And back down again, to the town of Bad Urach, where we grabbed some ice cream before the next climb.

The climb out of Bad Urach back to the plateau was hard. Maybe because it was the third climb of the day and still before lunch, maybe also because it was just that little bit steeper. That climb is not part of the route, we took a different way. The actual route goes towards Reutlingen, easier riding, but more pavement. We skipped this part as it would retrace part of the way we did already on our test ride and add urban area otherwise.

Finally on top, we did enjoy lunch at the St. Johann horse stables. Typical lentils and Spätzle fare.

Then I don't know what we did, definitely were off route for a while.  

Down some meadow, no idea where exactly we were, but we connected with the official route pretty soon and then made a stop at the Albquell Bräuhaus in Trochtelfingen for an afternoon snack (the second brewery stop on our route).

We rode on for a while in the late afternoon and found a place in a private home near Burladingen, not really that town, but a small village. Strangely enough, that village had a artsy theater and bistro that would not have been out of place in West Hollywood. But otherwise, the only activity seen were tractors moving manure around.

Day 3

On we went after breakfast, heading west. We would drop into Albstadt and from there the route  turns south to Tuttlingen. Albstadt is known for mountain bike racing, including the World Cup, but we didn't get on any of those trails. We did not continue all the way to Tuttlingen, but instead dropped into the Neckartal and rode back to Waldenbuch to arrive just after sunset.

One of the more spectacular views on the way back is Burg Hohenzollern. Just like Hohenneuffen, a castle on a strategic mountain, overlooking the Neckar valley. The first fortress existed in the 12th century, but was completely destroyed in the 1400s after an almost year-long siege. A sturdier castle was then built, but gradually fell into disrepair. The current structure is new, mid 1800s, and really just a nostalgia castle than any true historic significance. That puts it into the same company as Neuschwanstein and is one  of the most visited castles. 


Day 1

Same start as for the Alb-Tour, S-Bahn to Stuttgart, but then the train to Pforzheim. This time, we packed sleeping bags. 

Regional trains have all space for bikes, we weren't the only cyclists on that train

As with the Alb, there isn't a whole lot of single track, but there is a bit. The following probably wasn't even considered single track, but wider, except that it sees so little use that it is totally overgrown. It took us longer that day as my chain broke and we needed to detour. I was able to keep the chain together with one side of a plate, but didn't have a master link with me, so we had to find a bike store that had one. Wasn't too difficult, but cost us a bit over an hour.

The official route
At some point, we lost the route, but I trusted my forest instinct and we just kept going.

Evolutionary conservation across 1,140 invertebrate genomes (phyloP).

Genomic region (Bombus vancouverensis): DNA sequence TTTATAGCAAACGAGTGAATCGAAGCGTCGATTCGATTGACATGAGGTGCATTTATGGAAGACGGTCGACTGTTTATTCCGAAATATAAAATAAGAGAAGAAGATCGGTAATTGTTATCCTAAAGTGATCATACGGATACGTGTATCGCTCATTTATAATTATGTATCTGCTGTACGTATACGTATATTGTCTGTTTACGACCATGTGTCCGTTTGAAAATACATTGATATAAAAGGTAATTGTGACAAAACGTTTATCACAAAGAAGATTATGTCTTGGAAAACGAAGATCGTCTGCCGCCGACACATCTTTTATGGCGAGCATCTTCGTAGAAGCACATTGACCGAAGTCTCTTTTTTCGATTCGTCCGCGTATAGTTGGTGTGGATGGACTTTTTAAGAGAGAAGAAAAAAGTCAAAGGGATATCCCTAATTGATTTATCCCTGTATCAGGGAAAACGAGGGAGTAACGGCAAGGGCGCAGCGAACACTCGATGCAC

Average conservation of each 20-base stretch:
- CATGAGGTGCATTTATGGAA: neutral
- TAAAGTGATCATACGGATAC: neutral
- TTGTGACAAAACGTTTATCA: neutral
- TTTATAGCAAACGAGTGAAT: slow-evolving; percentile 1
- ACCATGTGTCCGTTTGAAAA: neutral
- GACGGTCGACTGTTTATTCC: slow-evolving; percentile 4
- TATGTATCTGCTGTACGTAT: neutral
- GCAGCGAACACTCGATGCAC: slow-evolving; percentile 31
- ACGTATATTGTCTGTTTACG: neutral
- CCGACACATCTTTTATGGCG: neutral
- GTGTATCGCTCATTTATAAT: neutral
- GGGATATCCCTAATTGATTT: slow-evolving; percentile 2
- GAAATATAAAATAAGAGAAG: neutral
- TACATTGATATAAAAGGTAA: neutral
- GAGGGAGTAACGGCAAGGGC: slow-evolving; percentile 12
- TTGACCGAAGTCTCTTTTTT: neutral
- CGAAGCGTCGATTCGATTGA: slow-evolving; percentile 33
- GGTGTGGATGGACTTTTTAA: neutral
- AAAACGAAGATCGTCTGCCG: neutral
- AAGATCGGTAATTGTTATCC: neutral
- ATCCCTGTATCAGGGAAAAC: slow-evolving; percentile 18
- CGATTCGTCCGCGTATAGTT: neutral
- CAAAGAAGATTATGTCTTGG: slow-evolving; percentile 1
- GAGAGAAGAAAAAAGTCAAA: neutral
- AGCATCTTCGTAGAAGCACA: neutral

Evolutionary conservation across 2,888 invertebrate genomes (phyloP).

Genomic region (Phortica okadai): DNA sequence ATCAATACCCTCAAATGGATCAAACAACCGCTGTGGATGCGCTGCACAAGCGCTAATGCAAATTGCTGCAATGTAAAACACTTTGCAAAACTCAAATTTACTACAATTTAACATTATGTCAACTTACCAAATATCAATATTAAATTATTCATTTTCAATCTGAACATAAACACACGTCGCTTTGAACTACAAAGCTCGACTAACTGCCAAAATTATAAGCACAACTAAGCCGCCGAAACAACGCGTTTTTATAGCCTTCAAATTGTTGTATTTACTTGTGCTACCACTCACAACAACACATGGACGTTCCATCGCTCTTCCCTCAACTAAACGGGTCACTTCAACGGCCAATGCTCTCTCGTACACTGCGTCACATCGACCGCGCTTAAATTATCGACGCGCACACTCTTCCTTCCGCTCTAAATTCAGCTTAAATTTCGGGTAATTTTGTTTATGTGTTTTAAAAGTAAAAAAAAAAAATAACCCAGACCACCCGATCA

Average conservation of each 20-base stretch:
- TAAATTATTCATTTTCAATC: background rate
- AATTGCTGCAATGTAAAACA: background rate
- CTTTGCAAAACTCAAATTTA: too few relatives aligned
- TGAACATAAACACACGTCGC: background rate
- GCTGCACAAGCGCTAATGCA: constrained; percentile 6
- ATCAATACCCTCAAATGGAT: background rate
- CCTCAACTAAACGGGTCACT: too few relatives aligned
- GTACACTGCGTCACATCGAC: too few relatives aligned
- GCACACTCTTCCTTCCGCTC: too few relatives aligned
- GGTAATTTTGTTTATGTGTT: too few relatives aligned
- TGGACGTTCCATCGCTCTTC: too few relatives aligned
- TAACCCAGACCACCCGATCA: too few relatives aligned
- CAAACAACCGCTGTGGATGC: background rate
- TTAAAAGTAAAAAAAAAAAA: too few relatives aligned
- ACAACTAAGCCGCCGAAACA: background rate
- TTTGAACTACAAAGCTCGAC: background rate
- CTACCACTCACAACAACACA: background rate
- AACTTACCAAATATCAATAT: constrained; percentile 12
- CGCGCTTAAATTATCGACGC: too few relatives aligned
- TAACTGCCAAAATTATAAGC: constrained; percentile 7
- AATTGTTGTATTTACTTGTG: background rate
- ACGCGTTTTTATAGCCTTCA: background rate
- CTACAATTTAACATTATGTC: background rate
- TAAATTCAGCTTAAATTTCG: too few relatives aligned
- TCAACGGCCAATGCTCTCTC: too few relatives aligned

This is not part of the official route
It didn't take long before we found the sign again:

Signage for the Schwarzwald route
We stopped in Bad Wildbad for dinner. A very odd town, empty, except a few immigrants and several groups of people in motorized wheelchairs. None of the regular population one would expect, as if the town was cleared. There were two other "Bad" something towns we went through that had a similarly strange feel. Devoid of a population that would go with towns of that size, just abandoned.

Long, tough climb out of Bad Wildbad, and we crossed a downhill bike park several times. Maybe that is there to maintain the motorized wheelchair population of Bad Wildbad. There were some other mountain bike parks on the route. 

We regularly came across those Brunnen to refill our water. Easier than filtering from a stream. This was very good tasting water.

We kept on going long after sunset, passing by several attractive camping spots, but riding was fun. Eventually, we stopped before the next downhill with a hut near a big meadow and lay down in the shorter grass.

Day 2

Passing the earlier spots turned out to be a mistake. Well before 5, Obin woke me up that we have to go, bugs all over him, he was clearly unhappy. Turns out that being so close to a wild meadow meant that there were countless little insects that explored us by taking an excursion  from the tall grass. They didn't bite, sting, or anything, but there just were hundreds, felt a bit like spider webs, but it was little bugs crawling, flying over your face. Made for a short night and we were riding before sunrise.

Sunrise in the Black Forest

I've had the bike now for a week, magic number appearing on the new odommeter

another single track section for a long downhill
And another Brunnen, but this one didn't taste good:

Time to refill

Yuck, this one tastes awful.

Lots of climbing gets nice views.

The short previous night caught up with Obin and he took a long nap in the afternoon. No grass bugs here.
The weather forecast was for some really hot days coming up, so we decided to leave the route and start heading east to ride back the next day before getting baked in 40 degrees (this year was an extremely hot summer). We stopped for the second night in a forest, much better sleeping, no grass bugs.

And it was much harder to get him going the next morning. Note how nicely he even hung up his Campanolo jersey for the night.

Day 3

Not much to say about this day. A few more ups and downs to get out of the Schwarzwald, although we started on top and went to the Neckar valley again, so a net loss. We cruised back quickly, although Obin was sufficiently tired to ride into a street sign. Temperatures were heating up, but we were back in Waldenbuch by mid-afternoon. 

As we came towards Tübingen, there is always the cute Wurmlinger Kapelle: